For the love of the game

There is an afterlife.

I swear to you, I’ve seen it.

It’s only visible on weekends, but it’s alive and kicking. Drive down Interstate 80 and you can catch a glimpse for yourself as former football stars are hitting, tackling and generally skipping around football fields as giddy as can be.

Finding the football afterlife was by happenstance. As I sat at home, preparing for another weekend of debauchery, I ventured online to visit the staggering social networking site MySpace. I came across the profile of an old friend and high school teammate whose page was littered with photos and videos of him playing football. But it wasn’t the getup of purple and gold from my alma mater Galileo in San Francisco, or that of any junior college or college for that matter. It was the uniform of the Bay Area Buccaneers, a Northern California Football League minor league football team.

Football for those who still have game left in their tanks.

Intrigued, I probed further. The Buccaneers were scheduled to play the next morning as I planned to be in San Francisco, facing the South Bay Stallions at Menlo-Atherton high school in Atherton. At 6-2, the Bucs were the favorites.

I couldn’t help but wonder why my friend was still playing ball, what was the reasoning behind it and where the hell this league came from? I dug deeper.

A quick scan of the roster, I noticed it was littered with names of guys who were my teammates in high school. Nine to be exact. Then, there were the guys we played against on the very same team. To be precise, there were a lot of fellas from the Fillmore neighborhood I grew up in. All-City athletes, MVPs and more. I felt like I was in bizarro land when one name came up: Hudari Murray. Murray was my high school coach and he was listed as the offensive coordinator.

Twilight Zone was in full effect.

That’s it. That’s all it took. I had to go see this game. I high-tailed it down to the Bay Area, made a couple of phone calls and found my way to Menlo-Atherton.

Before I knew it, I was having a flashback. There was coach Murray, yelling at so-and-so over playing time. Former all-city running back Charles Linsday, the owner of the team, ran up, down and sideways against the Stallions as he did the rest of the AAA nine years ago for the now defunct McAteer High School. Dion Pickett, the 2000 AAA player of the year for Galileo, showed off his gun at quarterback.

Same characters, just aged a tad — most in their mid to late 20s.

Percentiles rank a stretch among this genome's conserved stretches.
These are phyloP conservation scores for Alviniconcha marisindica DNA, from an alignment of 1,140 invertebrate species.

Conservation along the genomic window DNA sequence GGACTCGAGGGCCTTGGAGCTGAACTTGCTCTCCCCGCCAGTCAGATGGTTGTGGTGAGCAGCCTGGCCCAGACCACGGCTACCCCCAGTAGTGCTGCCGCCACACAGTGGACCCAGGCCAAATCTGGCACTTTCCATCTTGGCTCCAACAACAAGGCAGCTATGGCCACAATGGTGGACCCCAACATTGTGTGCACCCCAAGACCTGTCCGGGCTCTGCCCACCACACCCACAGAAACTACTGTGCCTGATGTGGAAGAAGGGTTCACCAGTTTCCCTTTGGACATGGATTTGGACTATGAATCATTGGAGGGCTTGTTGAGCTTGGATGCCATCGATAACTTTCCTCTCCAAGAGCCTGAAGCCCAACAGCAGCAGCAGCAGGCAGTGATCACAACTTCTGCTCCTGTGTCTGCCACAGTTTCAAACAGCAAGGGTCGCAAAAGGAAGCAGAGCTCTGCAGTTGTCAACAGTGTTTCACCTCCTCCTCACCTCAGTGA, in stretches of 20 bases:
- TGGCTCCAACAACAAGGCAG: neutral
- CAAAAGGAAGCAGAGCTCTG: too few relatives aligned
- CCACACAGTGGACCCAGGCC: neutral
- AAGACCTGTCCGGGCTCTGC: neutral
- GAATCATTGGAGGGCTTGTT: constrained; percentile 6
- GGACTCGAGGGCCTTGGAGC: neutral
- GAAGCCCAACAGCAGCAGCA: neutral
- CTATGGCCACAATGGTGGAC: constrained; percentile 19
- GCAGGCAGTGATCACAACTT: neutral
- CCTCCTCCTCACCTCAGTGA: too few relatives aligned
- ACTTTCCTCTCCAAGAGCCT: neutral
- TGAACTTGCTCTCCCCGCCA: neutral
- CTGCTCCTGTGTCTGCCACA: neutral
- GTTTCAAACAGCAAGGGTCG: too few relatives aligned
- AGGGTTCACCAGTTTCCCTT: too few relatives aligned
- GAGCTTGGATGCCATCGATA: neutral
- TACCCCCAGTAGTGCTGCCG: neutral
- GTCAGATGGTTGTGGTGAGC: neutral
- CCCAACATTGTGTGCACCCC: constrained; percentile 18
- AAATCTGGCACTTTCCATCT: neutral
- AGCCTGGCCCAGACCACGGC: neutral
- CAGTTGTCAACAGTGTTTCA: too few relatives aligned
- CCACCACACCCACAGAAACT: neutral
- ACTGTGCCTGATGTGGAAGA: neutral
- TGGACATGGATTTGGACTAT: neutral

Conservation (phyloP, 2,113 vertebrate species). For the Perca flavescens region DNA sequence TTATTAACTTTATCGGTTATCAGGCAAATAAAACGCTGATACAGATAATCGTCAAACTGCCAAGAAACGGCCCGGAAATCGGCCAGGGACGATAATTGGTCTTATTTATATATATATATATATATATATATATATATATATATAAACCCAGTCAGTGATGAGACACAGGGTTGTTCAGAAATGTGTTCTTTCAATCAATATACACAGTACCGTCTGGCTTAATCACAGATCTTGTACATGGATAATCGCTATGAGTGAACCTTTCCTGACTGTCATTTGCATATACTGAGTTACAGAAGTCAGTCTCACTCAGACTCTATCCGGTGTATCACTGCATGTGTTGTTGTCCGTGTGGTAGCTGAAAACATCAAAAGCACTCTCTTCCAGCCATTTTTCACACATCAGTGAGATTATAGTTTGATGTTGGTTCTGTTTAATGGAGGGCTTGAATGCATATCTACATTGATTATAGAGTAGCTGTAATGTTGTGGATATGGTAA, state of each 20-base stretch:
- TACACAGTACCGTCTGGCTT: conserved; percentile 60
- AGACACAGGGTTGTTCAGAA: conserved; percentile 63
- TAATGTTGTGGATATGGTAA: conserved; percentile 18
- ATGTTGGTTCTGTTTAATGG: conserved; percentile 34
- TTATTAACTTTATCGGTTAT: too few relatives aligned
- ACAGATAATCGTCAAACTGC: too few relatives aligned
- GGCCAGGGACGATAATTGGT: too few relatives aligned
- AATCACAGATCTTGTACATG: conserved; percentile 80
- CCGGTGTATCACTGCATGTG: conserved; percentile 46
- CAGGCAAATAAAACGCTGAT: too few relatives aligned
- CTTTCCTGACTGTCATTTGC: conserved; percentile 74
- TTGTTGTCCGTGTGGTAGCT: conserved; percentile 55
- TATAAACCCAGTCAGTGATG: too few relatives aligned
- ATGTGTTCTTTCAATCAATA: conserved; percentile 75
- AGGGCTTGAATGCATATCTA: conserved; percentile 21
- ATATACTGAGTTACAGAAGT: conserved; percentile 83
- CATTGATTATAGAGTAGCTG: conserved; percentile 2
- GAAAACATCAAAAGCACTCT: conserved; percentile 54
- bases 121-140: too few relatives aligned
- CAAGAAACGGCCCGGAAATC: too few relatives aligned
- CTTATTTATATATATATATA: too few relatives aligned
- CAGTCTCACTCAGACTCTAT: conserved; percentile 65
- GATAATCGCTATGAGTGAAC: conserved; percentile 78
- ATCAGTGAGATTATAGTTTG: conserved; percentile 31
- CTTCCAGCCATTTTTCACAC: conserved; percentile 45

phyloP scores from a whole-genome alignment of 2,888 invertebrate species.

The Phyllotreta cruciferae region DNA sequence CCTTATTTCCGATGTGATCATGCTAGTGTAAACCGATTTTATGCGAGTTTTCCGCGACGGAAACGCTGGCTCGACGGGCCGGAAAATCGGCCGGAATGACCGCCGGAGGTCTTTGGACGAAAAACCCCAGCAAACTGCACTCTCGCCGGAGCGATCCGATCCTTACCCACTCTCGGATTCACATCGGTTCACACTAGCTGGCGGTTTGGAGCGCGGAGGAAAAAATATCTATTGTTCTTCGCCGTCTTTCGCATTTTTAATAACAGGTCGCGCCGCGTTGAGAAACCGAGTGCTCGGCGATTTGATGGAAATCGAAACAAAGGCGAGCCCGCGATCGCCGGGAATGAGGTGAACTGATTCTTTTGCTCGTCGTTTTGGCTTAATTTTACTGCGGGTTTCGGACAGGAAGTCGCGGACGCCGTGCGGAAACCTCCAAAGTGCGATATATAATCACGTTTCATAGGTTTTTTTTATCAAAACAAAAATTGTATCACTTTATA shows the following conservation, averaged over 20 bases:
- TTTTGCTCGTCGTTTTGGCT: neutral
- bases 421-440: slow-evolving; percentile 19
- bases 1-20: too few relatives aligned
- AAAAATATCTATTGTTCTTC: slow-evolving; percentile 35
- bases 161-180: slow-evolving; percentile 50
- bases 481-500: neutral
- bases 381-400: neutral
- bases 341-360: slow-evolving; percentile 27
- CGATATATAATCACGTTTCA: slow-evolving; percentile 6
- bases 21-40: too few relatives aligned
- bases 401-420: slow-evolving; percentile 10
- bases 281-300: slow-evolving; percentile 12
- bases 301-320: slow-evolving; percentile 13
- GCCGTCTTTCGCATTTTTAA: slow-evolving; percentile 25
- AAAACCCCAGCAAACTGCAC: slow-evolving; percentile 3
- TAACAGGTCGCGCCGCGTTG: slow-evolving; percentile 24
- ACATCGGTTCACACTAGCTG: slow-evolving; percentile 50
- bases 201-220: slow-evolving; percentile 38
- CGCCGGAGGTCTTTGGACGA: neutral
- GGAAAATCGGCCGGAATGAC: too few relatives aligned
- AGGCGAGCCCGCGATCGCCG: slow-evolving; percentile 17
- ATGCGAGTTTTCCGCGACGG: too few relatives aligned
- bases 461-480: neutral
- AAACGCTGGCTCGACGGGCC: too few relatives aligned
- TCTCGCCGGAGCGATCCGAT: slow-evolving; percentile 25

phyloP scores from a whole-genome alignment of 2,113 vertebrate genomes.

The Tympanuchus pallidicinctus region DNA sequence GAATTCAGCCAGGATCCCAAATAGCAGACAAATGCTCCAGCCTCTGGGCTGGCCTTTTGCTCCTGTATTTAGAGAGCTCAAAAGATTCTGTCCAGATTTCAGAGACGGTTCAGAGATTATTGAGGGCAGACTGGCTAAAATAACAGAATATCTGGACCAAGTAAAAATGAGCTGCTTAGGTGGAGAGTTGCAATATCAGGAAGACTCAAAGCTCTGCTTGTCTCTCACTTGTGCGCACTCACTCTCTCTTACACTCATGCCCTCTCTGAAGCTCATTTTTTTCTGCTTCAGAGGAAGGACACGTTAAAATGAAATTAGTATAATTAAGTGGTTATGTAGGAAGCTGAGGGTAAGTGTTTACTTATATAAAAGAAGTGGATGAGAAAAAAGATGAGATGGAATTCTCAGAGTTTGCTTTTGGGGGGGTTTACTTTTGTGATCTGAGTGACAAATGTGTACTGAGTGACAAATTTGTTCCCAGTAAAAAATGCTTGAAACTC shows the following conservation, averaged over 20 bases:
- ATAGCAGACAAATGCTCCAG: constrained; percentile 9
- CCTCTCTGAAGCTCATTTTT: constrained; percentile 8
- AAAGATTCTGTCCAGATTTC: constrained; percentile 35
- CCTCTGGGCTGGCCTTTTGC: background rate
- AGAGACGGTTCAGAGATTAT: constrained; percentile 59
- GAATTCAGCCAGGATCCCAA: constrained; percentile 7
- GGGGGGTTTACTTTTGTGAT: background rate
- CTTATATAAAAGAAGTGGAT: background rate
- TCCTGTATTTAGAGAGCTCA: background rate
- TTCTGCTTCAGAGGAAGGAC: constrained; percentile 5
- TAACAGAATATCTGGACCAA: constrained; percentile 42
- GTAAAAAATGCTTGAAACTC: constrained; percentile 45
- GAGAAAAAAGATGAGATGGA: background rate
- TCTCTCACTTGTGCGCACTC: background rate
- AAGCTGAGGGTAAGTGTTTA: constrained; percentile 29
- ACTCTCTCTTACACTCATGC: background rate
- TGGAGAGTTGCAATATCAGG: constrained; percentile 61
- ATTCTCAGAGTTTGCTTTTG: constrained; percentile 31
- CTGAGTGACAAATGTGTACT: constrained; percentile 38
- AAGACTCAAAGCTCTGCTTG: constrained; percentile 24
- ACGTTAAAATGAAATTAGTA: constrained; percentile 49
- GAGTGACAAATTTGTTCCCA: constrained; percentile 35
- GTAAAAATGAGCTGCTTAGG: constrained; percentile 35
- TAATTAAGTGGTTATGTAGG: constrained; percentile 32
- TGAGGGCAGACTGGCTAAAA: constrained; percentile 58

The NCFL was formed out of a couple of smaller football leagues this last year to balance out the number of strong and weak teams on the landscape. Although its precise purpose is to be a vehicle for former players who feel they still have mileage left.

One of my former teammates, Randy Munmon, is the president of the Buccaneers and one of the team’s starting cornerbacks. As he sees it, there are three levels of involvement: Guys just out of high school who didn’t get the offers they wanted, those who have played at the junior college and college level and are still looking for attention by either of the Arena Football Leagues, and those who are strictly playing for love of the game.

“Guys like me and older guys, that’s just has-beens, rather not stay at home,” said Munmon, who works as a property manager in Hayward during the week. “With the stress on the job, it helps me get through the week. I don’t plan on doing anything with this.”

Players have to shell out quite a bit of coin too. Jerseys and equipment are on the players’ own dime. As one person put it to me, while the league tries to build itself up, nobody is getting paid. And the Bucs, among other teams, represent themselves as a not-for-profit enterprise. So, it really is all about the love of the game.

There are teams in Sacramento, West Sacramento, Woodland, Lodi, Solano, Marin, Oakland and San Jose. And while the league has been under the radar to most of the media, they’ve enjoyed a steady following of friends and family at their games.

If this doesn’t represent a love for the game, dedication to a sport you love and the friends you love, I don’t know what is. But it also presents a gentle dilemma for the former athlete fearing a quarter-life crisis: Continue to drift away from everything you’ve known as a a junior midget, midget, on junior varsity, varsity and in college or keep pounding away on the gridiron till you’re dead tired of the drills, the yelling, the tape on your ankles and the lint lining of your pockets after your funds are drained.

With 16 teams in the league, not to mention an abundance of alumni games across California including here in the foothills, there’s not a lack of want for something like this. Nor a lack of love.

The football’s not too bad either.

Editor’s note: This column originally appeared in The Union.

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One thought on “For the love of the game”

  1. Great opening, and column. I’ve been to a couple semi-pro football games in Yuba City, and it definitely fills the void. “The love of the game” might be a bit cliche, but in cases like these it’s absolutely true. Good times.

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